In addition to their use as antianginal agents, the long-acting nitrates are now often employed for treatment of congestive heart failure (CHF), commonly in combination with hydralazine. Unlike the case for treatment of CAD, prospective randomized trials have shown that long-acting nitrates improve survival, reduce hospitalizations, and enhance quality of life in patients with CHF, particularly among African Americans.12 Precise mechanisms underlying the beneficial effects are unclear; however, long- acting nitrates appear to synergize with hydralazine as afterload- and preload-reducing agents. These agents might also improve renal hemodynamics and promote diuresis and, via release of NO, have beneficial effects on vascular and cardiac remodeling.
A major limitation to prolonged use of organic nitrates is development of tolerance. Within about 12 hours of administration, the hemodynamic effects of organic nitrates begin to abate, in part due to extravascular adaptations such as volume redistribution and neurohormonal activation. After several days of continuous nitrate therapy, the direct vascular actions of nitrates are lost, even when vessels are removed from the animal or human. The mechanisms of nitrate tolerance, and in particular this latter form of true vascular tolerance, remain uncertain but have been attributed to formation of ROS, nitrosation and oxidation of guanylyl cyclase, and changes in activity of ADH2.13 A number of strategies have been proposed to prevent nitrate tolerance, but the only approach accepted clinically is to allow a drug “holiday”; that is, to withdraw the nitrate for about 12 hours daily. The commonly employed isosorbide mononitrate preparations accomplish this by increasing blood levels of the drug for about 12 hours during waking hours, after which blood levels fall to near-undetectable levels. Experimental studies have shown that hydralazine prevents nitrate tolerance by reducing oxidative stress,13 which might explain the benefit of hydralazine when added to long-acting nitrates in the treatment of heart failure. The long-acting nitrate pentaerythritol tetranitrate seems not to cause tolerance in experimental animals, but this has not been proven in clinical studies.
Intravenous nitroglycerin has occasionally been used for treatment of hypertensive emergencies. This condition is often associated with a contracted blood volume. Owing to nitroglycerin’s propensity to produce venular dilation rather than arteriolar dilation, it has the potential to reduce cardiac output in this setting and may produce untoward effects in patients with compromised coronary, renal, or cerebral perfusion.14 Low-dose nitroglycerin might be useful in combination with other agents in treating a hypertensive emergency, particularly in patients with acute pulmonary edema, but other agents are available and likely more effective.
In addition to its reaction with sGC, NO can react with other heme proteins and radicals. Higher oxides of NO can also react with thiols, leading to formation of nitrosothiols.15 An important example of these reactions is the reversible NO reaction with cytochrome C, which modulates mitochondrial respiration and superoxide production.16 It is uncertain as to how important these reactions are in the overall response to nitrovasodilators.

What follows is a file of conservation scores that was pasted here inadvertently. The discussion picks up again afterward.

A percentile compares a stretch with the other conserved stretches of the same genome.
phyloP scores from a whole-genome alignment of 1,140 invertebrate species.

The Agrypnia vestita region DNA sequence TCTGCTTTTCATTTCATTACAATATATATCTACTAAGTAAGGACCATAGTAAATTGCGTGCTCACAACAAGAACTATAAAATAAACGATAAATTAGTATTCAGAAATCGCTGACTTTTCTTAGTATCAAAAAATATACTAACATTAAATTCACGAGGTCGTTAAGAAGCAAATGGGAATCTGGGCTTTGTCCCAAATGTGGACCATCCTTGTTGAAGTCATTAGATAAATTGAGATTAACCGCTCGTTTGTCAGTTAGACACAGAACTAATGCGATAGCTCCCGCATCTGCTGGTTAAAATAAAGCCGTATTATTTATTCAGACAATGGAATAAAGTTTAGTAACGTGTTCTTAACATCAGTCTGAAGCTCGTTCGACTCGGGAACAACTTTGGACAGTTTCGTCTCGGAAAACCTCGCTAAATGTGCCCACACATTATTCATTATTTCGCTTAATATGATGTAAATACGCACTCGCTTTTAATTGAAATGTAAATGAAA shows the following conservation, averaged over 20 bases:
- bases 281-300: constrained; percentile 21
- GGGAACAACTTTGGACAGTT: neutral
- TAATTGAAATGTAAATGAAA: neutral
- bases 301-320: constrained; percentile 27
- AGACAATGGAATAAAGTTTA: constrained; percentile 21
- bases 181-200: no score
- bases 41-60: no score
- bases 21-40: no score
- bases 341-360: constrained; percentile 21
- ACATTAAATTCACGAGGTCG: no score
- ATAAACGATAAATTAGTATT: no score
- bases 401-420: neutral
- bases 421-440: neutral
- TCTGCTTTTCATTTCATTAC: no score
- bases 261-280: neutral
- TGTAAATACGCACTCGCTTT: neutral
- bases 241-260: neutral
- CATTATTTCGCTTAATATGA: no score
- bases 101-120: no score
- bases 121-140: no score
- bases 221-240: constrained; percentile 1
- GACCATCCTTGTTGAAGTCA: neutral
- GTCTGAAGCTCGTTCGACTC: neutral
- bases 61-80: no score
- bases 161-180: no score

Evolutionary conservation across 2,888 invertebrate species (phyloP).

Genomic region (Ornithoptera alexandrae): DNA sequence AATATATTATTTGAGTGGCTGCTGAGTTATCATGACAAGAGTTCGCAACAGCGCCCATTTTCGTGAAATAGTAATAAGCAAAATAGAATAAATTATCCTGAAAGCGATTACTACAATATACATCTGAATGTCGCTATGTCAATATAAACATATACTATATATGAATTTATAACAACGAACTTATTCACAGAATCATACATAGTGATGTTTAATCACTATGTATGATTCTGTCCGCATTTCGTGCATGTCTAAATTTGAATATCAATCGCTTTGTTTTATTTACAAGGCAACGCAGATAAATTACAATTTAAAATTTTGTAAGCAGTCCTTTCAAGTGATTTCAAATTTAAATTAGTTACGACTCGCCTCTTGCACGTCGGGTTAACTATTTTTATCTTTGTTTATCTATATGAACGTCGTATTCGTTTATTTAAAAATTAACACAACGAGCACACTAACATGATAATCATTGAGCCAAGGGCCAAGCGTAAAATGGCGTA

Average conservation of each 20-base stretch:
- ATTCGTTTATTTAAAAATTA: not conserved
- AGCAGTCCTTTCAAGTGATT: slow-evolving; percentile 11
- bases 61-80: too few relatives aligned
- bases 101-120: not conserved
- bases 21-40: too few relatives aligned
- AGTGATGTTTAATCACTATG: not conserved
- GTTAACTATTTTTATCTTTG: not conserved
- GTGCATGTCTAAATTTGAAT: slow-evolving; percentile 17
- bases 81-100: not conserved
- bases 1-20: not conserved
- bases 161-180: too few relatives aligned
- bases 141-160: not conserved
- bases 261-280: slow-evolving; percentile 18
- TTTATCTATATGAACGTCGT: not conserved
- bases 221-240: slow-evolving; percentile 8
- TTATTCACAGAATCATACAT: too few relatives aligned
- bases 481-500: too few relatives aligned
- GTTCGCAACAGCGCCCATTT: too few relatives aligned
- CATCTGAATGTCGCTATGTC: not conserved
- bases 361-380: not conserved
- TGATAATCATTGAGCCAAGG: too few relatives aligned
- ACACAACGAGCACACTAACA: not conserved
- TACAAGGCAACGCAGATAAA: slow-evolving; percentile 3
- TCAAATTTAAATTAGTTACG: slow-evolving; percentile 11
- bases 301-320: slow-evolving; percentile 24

Related to the chemistry mentioned earlier are reactions of inorganic nitrate () and nitrite (). Although these are oxidation products of endogenously produced NO, they are also derived from dietary sources such as green leafy vegetables. Nitrate is rapidly converted to nitrite by bacteria in the oral cavity and gastrointestinal tract. Nitrite, in turn, can be reduced by various heme proteins, including deoxyhemoglobin, to NO. Studies have shown that the reaction of nitrite with deoxyhemoglobin promotes NO formation and vasodilation in regions of the circulation where oxygen tension is low, thereby improving oxygenation of hypoxic tissues.17 Thus, once considered an inactive metabolite of NO, nitrite likely has physiological significance and might have therapeutic utility.18
Molsidomine (see Fig. 6-4) has also been used as an NO donor for treatment of angina, but it is not commonly employed clinically. The liver metabolizes molsidomine to release SIN-1, which in turn decomposes to NO and superoxide in equimolar amounts. These species can react rapidly with one another to yield the strong oxidant peroxynitrite. Because of this chemistry, SIN-1 oxidizes lipoproteins, damages DNA, and depletes antioxidants. This capacity to generate peroxynitrite has dampened enthusiasm for clinical use of molsidomine and related drugs, but SIN-1 is commonly used to produce peroxynitrite in experimental settings.
There are other agents used experimentally as NO donors. Two classes that deserve mention are the S-nitrosothiols (SNOs) and the NONOates. S-nitrosothiols can be formed either by reactions of thiols with higher oxides of NO or by the reaction of NO with thiyl radicals. There is substantial evidence that SNOs are formed in vivo, where they serve as reservoirs for NO, and that the attachment of NO to thiols in proteins affects protein function. As an example, S-nitrosylation of Hb has been implicated in oxygen affinity and delivery. S-nitrosothiols are simple to synthesize and, depending on the thiol backbone, have different stabilities such that they can release NO in times ranging from seconds to minutes. S-nitrosothiols can also undergo heterolytic scission, yielding the nitrosonium cation (NO+), which acts as a nitrosating agent to form various nitroso compounds. The NONOates are commercially available nucleophilic/NO complexes often used experimentally as NO donors. These release only NO and are very useful because their varying structures permit controlled NO delivery over widely varying times, ranging from seconds to hours. Neither SNOs nor NONOates are clinically used at present.